After Sheik Is Slain, Hamas Picks Fiery Figure as Its Leader in GazaJERUSALEM, March 23 — The Palestinian Islamic movement Hamas selected one of its most combative figures, Dr. Abdel Aziz Rantisi, as its leader in the Gaza Strip on Tuesday after Israel's killing of the group's founder, Sheik Ahmed Yassin.
Meanwhile, senior Israeli security officials said top Hamas leaders would remain targets as part of a continuing campaign against Palestinians linked to violence against Israel. "Everyone is in our sights; there is no immunity for anyone," said Tzachi Hanegbi, Israel's minister of internal security.
Dr. Rantisi, who speaks often to journalists, has been the most visible and fiery Hamas spokesman in recent years. He vowed that with him as leader of Hamas from its Gaza stronghold, the group would continue to push hard to carry out suicide bombings and other attacks.
"The Israelis will not know security," Dr. Rantisi told the crowd at a memorial service on Tuesday for Sheik Yassin. "We will fight them until the liberation of Palestine, the whole of Palestine."
And in remarks directed at the "military wing" of Hamas, he said: "The door is open for you to strike all places, all the time and using all means."
While a major figure in the movement, Dr. Rantisi, a pediatrician in his mid-50's, lacks the towering stature of Sheik Yassin, who established Hamas in 1987. The sheik was killed in an Israeli helicopter strike as he left a Gaza City mosque after Monday morning prayers.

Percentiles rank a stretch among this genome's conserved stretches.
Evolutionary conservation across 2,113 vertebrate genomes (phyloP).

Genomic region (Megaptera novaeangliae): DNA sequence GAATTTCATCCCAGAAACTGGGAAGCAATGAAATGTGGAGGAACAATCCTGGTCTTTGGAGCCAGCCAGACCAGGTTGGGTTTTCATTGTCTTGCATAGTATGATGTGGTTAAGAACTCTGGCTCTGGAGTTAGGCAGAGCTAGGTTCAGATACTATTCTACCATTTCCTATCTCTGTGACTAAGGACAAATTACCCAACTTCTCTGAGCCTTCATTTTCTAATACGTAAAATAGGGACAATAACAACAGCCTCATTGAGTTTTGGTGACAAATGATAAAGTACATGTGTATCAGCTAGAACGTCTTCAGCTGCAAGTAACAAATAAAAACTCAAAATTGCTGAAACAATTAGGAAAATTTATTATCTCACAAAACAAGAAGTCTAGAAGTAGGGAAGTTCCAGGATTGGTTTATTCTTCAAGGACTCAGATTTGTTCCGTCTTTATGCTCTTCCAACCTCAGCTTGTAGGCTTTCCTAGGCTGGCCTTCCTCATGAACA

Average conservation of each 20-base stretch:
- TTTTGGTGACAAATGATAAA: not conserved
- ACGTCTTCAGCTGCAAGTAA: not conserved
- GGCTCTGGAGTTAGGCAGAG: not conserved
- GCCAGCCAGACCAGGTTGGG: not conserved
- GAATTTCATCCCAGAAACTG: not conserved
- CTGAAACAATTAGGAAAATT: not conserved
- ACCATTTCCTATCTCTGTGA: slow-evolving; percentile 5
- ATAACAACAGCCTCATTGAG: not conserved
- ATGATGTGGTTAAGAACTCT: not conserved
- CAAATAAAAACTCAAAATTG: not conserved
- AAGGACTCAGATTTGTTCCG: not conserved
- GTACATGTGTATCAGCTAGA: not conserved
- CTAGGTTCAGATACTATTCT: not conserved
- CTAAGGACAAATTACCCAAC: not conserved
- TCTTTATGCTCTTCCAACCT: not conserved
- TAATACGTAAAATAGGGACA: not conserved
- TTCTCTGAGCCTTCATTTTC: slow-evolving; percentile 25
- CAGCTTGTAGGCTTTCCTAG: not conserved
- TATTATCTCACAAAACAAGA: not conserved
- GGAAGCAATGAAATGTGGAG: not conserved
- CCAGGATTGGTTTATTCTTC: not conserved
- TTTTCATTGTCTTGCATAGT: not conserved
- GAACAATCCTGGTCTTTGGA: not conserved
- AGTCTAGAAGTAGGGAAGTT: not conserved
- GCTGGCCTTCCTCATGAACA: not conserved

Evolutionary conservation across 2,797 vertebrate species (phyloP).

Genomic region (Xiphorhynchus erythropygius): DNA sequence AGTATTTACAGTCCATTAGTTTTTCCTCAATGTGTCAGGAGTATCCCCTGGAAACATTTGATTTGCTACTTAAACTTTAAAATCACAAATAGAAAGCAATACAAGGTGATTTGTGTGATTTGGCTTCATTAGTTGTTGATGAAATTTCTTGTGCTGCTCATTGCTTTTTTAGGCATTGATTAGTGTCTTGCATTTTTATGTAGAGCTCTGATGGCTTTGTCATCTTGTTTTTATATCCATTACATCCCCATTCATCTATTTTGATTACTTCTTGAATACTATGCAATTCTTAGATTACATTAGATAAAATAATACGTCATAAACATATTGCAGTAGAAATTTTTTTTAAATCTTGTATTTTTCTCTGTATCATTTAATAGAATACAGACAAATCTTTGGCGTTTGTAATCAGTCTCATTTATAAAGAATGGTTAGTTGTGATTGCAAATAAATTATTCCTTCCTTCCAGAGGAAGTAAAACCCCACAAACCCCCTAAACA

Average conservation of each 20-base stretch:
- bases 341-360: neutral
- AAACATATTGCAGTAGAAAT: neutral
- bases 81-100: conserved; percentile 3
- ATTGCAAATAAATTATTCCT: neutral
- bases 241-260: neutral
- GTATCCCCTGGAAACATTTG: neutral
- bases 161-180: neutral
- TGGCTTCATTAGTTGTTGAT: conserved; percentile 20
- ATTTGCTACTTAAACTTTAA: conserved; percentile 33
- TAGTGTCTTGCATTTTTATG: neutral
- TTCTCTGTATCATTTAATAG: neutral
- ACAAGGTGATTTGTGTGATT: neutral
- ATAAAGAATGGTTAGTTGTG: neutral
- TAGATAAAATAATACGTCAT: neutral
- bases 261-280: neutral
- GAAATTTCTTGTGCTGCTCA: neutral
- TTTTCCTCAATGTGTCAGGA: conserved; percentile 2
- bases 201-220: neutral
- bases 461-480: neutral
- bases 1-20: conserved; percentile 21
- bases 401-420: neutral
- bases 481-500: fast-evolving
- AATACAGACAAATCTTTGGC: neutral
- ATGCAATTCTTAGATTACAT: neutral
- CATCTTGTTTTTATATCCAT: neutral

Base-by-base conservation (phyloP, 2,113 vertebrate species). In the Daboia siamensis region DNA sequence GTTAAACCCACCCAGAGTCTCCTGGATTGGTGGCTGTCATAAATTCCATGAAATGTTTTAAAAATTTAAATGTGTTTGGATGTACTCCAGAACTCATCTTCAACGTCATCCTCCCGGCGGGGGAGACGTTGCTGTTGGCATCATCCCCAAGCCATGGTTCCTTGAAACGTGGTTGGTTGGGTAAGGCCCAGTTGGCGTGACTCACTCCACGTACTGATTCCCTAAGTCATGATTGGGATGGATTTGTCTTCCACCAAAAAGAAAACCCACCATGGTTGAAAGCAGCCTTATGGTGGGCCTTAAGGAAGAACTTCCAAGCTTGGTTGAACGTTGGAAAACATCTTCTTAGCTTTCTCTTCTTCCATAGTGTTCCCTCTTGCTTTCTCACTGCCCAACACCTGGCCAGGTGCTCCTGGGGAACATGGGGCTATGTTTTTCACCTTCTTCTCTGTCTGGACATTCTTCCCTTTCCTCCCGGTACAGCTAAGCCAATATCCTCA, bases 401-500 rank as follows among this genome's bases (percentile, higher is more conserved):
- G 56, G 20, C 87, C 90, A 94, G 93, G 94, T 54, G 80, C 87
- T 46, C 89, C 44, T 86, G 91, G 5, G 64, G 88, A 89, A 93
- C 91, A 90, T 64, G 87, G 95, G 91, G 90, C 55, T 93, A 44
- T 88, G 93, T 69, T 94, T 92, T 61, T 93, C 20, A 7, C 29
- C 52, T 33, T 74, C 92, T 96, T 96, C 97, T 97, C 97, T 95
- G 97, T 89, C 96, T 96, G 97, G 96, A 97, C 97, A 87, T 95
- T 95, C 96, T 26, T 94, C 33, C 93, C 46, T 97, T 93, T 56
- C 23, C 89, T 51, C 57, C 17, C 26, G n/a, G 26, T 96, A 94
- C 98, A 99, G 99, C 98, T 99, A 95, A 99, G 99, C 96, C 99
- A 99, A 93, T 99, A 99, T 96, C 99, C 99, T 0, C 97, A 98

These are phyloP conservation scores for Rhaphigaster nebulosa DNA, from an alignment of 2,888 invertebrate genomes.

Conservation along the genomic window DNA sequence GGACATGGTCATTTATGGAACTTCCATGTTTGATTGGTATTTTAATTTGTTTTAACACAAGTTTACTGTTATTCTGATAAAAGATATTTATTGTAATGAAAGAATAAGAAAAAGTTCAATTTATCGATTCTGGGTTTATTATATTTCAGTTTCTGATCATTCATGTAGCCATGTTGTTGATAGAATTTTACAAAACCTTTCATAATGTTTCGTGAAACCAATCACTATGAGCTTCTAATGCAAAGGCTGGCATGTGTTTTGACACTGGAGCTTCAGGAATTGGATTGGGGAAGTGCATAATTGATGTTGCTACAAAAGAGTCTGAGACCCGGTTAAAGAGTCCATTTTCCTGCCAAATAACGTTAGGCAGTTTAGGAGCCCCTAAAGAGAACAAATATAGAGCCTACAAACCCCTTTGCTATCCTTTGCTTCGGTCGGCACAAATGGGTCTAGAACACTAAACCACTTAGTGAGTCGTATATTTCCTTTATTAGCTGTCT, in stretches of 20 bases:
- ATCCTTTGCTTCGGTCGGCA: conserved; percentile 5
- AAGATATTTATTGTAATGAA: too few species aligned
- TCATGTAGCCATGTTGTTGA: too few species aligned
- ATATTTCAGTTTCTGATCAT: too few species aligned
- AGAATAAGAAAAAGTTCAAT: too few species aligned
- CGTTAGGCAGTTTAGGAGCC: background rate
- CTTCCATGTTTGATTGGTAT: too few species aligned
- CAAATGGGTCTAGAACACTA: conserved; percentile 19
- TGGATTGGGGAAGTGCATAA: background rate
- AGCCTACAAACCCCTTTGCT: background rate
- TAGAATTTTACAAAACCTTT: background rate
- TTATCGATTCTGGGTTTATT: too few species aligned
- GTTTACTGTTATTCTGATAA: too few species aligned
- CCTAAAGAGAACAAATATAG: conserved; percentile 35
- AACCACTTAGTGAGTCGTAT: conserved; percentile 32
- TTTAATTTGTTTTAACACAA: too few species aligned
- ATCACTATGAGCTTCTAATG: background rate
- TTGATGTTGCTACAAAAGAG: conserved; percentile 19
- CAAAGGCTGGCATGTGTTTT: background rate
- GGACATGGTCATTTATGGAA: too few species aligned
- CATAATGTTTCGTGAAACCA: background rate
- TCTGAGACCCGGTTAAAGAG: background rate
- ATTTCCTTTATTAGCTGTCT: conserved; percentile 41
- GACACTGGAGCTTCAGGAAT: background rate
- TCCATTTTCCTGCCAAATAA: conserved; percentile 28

In Washington, President Bush did not repeat statements by a State Department spokesman that the administration was "deeply troubled" by the killing of Sheik Yassin. Instead, he told reporters that he was "worried about terrorist groups targeting America." He added, "Whether it be a Hamas threat, or an Al Qaeda threat, we take them very seriously in this administration."
The Hamas leadership structure is fuzzy — Sheik Yassin held the title of spiritual leader — and the full extent of Dr. Rantisi's authority was not immediately clear. Khaled Mashaal, based in Syria, remains head of Hamas's political bureau, an important decision-making body, Hamas officials said. In an interview Tuesday night with the Arab satellite television network Al Jazeera, Dr. Rantisi said he would "obey" the political bureau.
In the past, there has been tension between Hamas leaders in the Palestinian territories and those in exile.
The killing of Sheik Yassin seemed, at least in the short term, likely to increase regional violence as Palestinian groups called for retaliatory attacks. Israeli aircraft carried out an attack Tuesday night just across the border in southern Lebanon against a group of Hezbollah militants assembling a missile launcher, the Israeli military said. Two militants were killed and one was wounded, The Associated Press reported from Beirut, citing a Lebanese security official.
Also, Israeli soldiers shot and killed an armed Palestinian who was crawling as he tried to approach the Jewish settlement at Morag, in the southern Gaza Strip.
[Keeping up pressure in Gaza, about 10 Israeli tanks backed by helicopter gunships rolled about 100 yards into Khan Yunis refugee camp early Wednesday, and bulldozers razed several homes overlooking a Jewish settlement, Reuters reported, citing witnesses.